SARS coronavirus, but not human coronavirus NL63, utilizes cathepsin L to infect ACE2-expressing cells

I. Chueh Huang, Berend Jan Bosch, Fang Li, Wenhui Li, Hoa Lee Kyoung, Sorina Ghiran, Natalya Vasilieva, Terence S. Dermody, Stephen C. Harrison, Philip R. Dormitzer, Michael Farzan, Peter J.M. Rottier, Hyeryun Choe

Research output: Contribution to journalArticlepeer-review

184 Scopus citations

Abstract

Viruses require specific cellular receptors to infect their target cells. Angiotensin-converting enzyme 2 (ACE2) is a cellular receptor for two divergent coronaviruses, SARS coronavirus (SARS-CoV) and human coronavirus NL63 (HCoV-NL63). In addition to host-cell receptors, lysosomal cysteine proteases are required for productive infection by some viruses. Here we show that SARS-CoV, but not HCoV-NL63, utilizes the enzymatic activity of the cysteine protease cathepsin L to infect ACE2-expressing cells. Inhibitors of cathepsin L blocked infection by SARS-CoV and by a retrovirus pseudotyped with the SARS-CoV spike (S) protein but not infection by HCoV-NL63 or a retrovirus pseudotyped with the HCoV-NL63 S protein. Expression of exogenous cathepsin L substantially enhanced infection mediated by the SARS-CoV S protein and by filovirus GP proteins but not by the HCoV-NL63 S protein or the vesicular stomatitis virus G protein. Finally, an inhibitor of endosomal acidification had substantially less effect on infection mediated by the HCoV-NL63 S protein than on that mediated by the SARS-CoV S protein. Our data indicate that two coronaviruses that utilize a common receptor nonetheless enter cells through distinct mechanisms.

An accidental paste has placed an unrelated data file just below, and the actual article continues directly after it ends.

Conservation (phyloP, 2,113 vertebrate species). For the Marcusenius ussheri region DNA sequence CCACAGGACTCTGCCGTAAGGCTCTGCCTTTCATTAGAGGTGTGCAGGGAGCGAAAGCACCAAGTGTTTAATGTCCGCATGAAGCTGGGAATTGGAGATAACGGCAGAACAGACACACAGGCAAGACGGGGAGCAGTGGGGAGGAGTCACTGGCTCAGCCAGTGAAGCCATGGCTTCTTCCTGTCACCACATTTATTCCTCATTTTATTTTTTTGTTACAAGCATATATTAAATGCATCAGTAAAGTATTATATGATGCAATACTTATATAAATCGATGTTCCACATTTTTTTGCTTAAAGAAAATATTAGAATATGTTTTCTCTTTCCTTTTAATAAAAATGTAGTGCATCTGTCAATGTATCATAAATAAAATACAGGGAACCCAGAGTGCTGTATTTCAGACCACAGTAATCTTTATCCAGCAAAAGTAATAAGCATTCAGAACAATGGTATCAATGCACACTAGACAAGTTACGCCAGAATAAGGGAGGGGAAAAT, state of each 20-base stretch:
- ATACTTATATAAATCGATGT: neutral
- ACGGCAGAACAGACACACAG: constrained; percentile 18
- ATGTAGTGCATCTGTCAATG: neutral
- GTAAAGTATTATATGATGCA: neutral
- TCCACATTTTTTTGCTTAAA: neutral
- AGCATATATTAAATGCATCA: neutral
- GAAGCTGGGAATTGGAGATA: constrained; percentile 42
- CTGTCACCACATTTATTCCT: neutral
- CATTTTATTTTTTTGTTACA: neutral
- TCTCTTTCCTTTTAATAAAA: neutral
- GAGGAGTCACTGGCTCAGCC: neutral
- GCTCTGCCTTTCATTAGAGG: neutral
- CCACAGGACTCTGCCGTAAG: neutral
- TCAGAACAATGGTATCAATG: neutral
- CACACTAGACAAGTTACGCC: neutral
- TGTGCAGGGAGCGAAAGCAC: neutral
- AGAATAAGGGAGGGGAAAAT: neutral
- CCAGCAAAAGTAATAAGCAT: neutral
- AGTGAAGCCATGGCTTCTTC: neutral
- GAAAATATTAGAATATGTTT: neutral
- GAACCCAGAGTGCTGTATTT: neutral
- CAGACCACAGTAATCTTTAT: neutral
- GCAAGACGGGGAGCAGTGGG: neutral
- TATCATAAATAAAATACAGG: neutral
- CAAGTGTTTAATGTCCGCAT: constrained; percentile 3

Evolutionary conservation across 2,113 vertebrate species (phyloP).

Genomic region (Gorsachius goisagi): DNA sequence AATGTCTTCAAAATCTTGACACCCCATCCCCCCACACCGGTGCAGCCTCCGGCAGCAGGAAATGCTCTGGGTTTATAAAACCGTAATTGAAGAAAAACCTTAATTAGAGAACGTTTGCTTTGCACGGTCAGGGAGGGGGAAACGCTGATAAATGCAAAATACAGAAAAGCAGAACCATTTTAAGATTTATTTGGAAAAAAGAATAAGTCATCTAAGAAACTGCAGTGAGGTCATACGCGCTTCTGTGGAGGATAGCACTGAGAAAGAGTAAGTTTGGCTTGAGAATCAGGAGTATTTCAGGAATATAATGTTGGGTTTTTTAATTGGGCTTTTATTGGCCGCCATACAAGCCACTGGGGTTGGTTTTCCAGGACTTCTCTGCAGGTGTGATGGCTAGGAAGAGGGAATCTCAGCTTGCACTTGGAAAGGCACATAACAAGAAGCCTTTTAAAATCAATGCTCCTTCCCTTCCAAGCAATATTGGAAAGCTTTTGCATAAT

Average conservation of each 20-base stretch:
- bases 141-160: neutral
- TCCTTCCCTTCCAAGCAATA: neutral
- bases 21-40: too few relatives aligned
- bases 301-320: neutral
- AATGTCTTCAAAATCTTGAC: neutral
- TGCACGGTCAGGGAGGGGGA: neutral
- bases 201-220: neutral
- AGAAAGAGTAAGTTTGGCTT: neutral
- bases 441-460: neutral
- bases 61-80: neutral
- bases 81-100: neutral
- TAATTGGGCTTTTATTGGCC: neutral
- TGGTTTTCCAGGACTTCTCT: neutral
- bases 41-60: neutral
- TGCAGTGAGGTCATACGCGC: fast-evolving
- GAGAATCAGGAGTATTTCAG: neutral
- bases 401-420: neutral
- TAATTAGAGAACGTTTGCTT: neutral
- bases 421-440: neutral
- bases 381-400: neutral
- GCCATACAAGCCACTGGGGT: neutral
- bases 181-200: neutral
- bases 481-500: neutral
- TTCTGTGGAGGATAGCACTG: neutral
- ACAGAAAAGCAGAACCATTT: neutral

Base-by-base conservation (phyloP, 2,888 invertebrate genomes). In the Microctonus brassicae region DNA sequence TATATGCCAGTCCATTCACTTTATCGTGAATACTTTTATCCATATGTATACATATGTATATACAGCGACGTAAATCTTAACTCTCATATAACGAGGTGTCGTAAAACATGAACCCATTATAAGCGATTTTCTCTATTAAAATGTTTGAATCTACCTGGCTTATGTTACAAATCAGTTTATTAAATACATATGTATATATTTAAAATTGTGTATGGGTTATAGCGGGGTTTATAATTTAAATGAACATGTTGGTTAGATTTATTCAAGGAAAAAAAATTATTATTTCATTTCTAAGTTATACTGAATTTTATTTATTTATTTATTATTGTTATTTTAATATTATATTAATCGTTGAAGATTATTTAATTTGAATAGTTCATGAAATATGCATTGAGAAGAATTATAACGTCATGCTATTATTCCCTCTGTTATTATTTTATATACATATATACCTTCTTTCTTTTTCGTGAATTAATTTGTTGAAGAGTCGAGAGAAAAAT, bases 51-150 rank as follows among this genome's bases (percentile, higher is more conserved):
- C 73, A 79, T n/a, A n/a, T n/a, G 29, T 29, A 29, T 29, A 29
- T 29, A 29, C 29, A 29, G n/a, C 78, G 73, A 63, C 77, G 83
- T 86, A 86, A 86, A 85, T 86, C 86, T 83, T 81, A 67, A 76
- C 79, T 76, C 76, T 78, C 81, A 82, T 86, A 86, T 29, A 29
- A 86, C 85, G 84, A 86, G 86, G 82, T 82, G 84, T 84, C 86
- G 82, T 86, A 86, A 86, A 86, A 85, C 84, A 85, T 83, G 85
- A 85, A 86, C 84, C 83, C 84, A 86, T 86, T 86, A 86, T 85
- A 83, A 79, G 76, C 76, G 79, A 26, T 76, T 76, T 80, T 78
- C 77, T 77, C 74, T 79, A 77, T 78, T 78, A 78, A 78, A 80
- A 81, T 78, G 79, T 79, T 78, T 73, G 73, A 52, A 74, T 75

Original languageEnglish (US)
Pages (from-to)3198-3203
Number of pages6
JournalJournal of Biological Chemistry
Volume281
Issue number6
DOIs
StatePublished - Feb 10 2006

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